How to Learn from Failure

by Simon. Average Reading Time: less than a minute.

Too often we assume that a failed experiment is a wasted effort. But not all anomalies are useless.

  • Check your assumptions
    Ask yourself why this result feels like a failure. What theory does this contradict? Maybe the hypothesis failed, not the experiment.
  • Seek out the ignorant
    Talk to people who are unfamiliar with your experiment. Explaining your work in simple terms may help you see it in a new light.
  • Beware of failure blindness
    It’s normal to filter out information that contradicts our preconceptions. The only way to avoid that bias is to be aware of it.
  • Encourage diversity
    If everyone working on a problem speaks the same language, then everyone has the same set of assumptions.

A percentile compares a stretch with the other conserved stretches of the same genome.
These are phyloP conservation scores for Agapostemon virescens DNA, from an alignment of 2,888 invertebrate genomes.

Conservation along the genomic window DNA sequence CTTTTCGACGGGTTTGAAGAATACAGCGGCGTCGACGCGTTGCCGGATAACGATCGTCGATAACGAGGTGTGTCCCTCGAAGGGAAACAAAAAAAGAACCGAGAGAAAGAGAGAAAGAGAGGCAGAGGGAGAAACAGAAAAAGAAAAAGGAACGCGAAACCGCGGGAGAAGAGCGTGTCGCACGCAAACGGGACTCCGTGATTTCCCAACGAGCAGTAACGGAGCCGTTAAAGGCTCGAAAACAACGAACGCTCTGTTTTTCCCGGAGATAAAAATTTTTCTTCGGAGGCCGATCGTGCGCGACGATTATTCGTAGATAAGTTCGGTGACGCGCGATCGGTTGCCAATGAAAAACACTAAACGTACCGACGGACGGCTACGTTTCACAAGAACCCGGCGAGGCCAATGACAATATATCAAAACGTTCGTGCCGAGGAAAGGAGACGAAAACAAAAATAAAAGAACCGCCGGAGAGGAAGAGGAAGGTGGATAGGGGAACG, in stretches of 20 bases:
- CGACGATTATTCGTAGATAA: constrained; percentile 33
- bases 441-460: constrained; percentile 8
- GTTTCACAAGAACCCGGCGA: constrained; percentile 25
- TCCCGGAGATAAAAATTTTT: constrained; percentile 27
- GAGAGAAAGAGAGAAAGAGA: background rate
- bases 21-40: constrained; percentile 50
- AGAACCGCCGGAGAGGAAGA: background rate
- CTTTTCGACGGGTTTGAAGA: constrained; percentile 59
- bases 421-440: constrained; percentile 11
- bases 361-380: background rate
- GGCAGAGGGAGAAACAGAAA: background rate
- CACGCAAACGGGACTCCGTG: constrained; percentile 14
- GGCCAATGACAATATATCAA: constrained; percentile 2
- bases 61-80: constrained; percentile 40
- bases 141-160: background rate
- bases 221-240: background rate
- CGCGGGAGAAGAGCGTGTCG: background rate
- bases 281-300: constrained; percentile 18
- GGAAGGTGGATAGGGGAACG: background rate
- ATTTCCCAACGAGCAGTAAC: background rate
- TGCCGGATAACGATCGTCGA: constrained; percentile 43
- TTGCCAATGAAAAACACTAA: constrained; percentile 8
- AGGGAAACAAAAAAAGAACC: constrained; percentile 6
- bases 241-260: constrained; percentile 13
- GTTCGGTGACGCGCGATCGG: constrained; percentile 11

Excerpt from February’s UK edition of Wired.

This article has been tagged

, , , ,

Other articles I recommend

Cool Hand Luke

What we’ve got here is failure to communicate.

Carmina Burana – Drink, Sex and Medieval Monks

It is not often that the little old ladies of the choral society scream “since Fate strikes down the strong man, everyone weep with me!”, or when they are in a more cheerful mood, “My virginity makes me frisky, my simplicity holds me back. Oh, Oh, Oh, I am completely coming to life”.

My Work Philosophy

Okay, so many of the points below aren’t purely my philosophy, but ideas and principles I have picked up along the way throughout my [development] career. Some relate to the UNIX philosophy, or even the Zen of Python, but wherever they’re from, they can be applied to many other domains.

  • May I add Andy Grove’s (of Intel fame) bonmot book title “Only the Paranoid Survive”.